Using grad school as an excuse to prolong your entry into adulthood and the mature process of dealing with real problems (not an RA checking your room for drugs nor being stuck in your college relationship) will only hurt you rather than help you. That is exactly what grad school has become, a period to prolong facing the overwhelming thought: "I have no idea what I want to do with my life." Instead of searching for that answer and facing the fear that things might not work, they duck into grad school to delay dealing with the issue.
It's like when we were younger. At one point or another you had to take the floaties off to learn how to swim. At one point or another you had to take the training wheels off the bike to learn how to ride it. Sure you might crash a few times, scrape your knees, but it's about getting up and using it as a learning curve.
What you do when you go to grad school is just keep those training wheels on because you are too afraid to admit that you might fail in the real world, that you won't get a job offer the day you have finished studying. Don't look to grad school as a way of buying time, hoping the job market shapes up and inflation just magically goes away -- it is going to get a lot worse before it gets better and the world is a lot more competitive than you once thought.
Most of us grew up under the impression that if you go to school, get an education, that you will get a good job and live a good life. It couldn't be further from the truth. Back then it might have been true because of the way the world was shaping up, but nowadays it's completely different. Just know that there is someone in India ready to take your spot and is asking for a lot less than you, or there is a new computer microchip that might make your profession obsolete. I have watched friends of mine staff companies.
They too were originally under the impression that it was better to go with the smarter and more polished person, yet those employees ended up disappointing, as they were unable to think outside the box.
What this world needs are people who can think for themselves, who have street smarts as well as book smarts. It's about giving the extra effort and doing the things that school is most likely not going to teach you. It's about working hard, gaining experience and networking your way to the top. When you go to grad school, you cut out three years of this process.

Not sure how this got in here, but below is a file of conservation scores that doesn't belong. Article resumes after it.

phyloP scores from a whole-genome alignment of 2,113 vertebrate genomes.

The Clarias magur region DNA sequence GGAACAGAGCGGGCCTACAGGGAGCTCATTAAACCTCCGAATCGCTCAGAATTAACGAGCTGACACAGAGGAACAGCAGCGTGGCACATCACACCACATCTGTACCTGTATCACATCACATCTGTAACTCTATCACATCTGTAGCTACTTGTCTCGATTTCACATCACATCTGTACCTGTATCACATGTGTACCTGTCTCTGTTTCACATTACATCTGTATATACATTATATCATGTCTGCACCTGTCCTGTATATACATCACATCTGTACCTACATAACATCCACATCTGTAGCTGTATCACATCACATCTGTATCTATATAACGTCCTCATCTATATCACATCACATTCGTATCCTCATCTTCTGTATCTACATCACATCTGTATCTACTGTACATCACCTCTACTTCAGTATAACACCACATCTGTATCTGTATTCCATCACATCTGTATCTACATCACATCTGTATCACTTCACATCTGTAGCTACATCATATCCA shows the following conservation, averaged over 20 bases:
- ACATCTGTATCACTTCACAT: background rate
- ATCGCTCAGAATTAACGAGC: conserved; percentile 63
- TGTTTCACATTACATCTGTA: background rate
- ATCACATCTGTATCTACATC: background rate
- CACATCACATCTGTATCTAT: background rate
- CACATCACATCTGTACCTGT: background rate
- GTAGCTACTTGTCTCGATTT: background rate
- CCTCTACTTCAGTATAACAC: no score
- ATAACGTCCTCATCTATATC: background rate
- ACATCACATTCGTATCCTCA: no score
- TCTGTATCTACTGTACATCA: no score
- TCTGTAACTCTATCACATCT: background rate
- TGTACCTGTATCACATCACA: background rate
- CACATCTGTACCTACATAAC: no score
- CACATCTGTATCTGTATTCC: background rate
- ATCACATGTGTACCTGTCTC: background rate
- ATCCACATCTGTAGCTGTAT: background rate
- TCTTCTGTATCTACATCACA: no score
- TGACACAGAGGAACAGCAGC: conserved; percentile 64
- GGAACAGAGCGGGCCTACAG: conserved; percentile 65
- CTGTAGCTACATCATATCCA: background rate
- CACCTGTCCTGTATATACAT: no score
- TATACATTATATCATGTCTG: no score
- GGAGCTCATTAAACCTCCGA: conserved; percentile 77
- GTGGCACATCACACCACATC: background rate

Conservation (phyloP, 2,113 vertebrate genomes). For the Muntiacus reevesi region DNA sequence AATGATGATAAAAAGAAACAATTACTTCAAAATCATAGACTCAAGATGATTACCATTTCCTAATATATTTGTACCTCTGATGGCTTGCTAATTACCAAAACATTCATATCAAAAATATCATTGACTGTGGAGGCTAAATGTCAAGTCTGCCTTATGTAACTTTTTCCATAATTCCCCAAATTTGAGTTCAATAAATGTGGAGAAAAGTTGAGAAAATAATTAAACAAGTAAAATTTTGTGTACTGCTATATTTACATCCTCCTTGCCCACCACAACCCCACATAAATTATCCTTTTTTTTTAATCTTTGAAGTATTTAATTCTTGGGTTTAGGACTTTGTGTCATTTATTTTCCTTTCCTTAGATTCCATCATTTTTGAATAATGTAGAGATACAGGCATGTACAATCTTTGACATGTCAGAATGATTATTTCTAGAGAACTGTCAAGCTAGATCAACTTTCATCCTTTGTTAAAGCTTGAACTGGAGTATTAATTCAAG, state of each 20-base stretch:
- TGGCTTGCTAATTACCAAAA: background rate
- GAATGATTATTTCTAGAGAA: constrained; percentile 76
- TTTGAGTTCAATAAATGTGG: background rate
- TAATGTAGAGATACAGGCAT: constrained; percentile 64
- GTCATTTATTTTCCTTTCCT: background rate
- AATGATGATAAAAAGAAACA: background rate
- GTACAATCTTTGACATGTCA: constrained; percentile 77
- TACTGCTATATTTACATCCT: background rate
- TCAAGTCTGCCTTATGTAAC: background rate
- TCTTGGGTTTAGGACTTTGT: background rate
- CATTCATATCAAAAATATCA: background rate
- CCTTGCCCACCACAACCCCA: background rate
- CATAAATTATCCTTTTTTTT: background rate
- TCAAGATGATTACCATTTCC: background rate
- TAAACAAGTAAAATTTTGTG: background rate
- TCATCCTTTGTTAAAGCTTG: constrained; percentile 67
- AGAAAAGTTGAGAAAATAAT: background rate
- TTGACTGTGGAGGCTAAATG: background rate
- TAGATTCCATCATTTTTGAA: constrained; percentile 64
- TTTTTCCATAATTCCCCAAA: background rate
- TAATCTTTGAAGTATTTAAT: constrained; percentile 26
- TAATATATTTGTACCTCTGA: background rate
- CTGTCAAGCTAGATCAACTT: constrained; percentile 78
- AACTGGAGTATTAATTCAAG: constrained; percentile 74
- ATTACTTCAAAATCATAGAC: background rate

Grad school isn't going to help alleviate that debt. Take a look at the law school model: many students opt for it because they feel as if it is a safe option. The numbers only prove that for every job position open, there are two law school grads. Which means there is a 50% unemployment rate. Sure 20 years ago when our parents were forcing us to be doctors and lawyers, they didn't think that everyone else was also telling their kids to be doctors and lawyers.
Recently I was around a group of college grads that finished last May. Of course the only two questions going around the room were: “What do you do?” and “Do you have any drugs on you?” Mostly everyone in the room was bragging to me that they just got their real estate license and are about to venture out into the real estate world.
Sounds great, but you don't need to go to college to get a real estate license, nor is it a prerequisite, nor is it mandatory. At the age of 18, anyone can take a 75-hour course, pass two tests and get a real estate license. It's the furthest thing form rocket science and it didn't require four years of education. The real estate business is based completely on whom you know, not what you know -- so it'll be quite interesting to see most of these college grads flashing around their licenses and thinking clients are just going to fall out of the sky.
The message to Generation-Y is quite simple. Don't be entitled to anything because nothing is ever handed out in this world. Sure we thought the road would be simpler, but unfortunately it wasn't. Millennials are going to have to create their own destiny and shape their own path.
For those stuck in a cubicle all day hating their job, just know that each day you rot there you are missing out on what you could be doing, something you want to do and the only way to figure that out is with trial and error. The question is are you willing to try or are you just one of those people who prolongs the potential life-long problem of "I have no clue what I'm doing." Newsflash, no one ever did. They just started trying a lot faster than you did.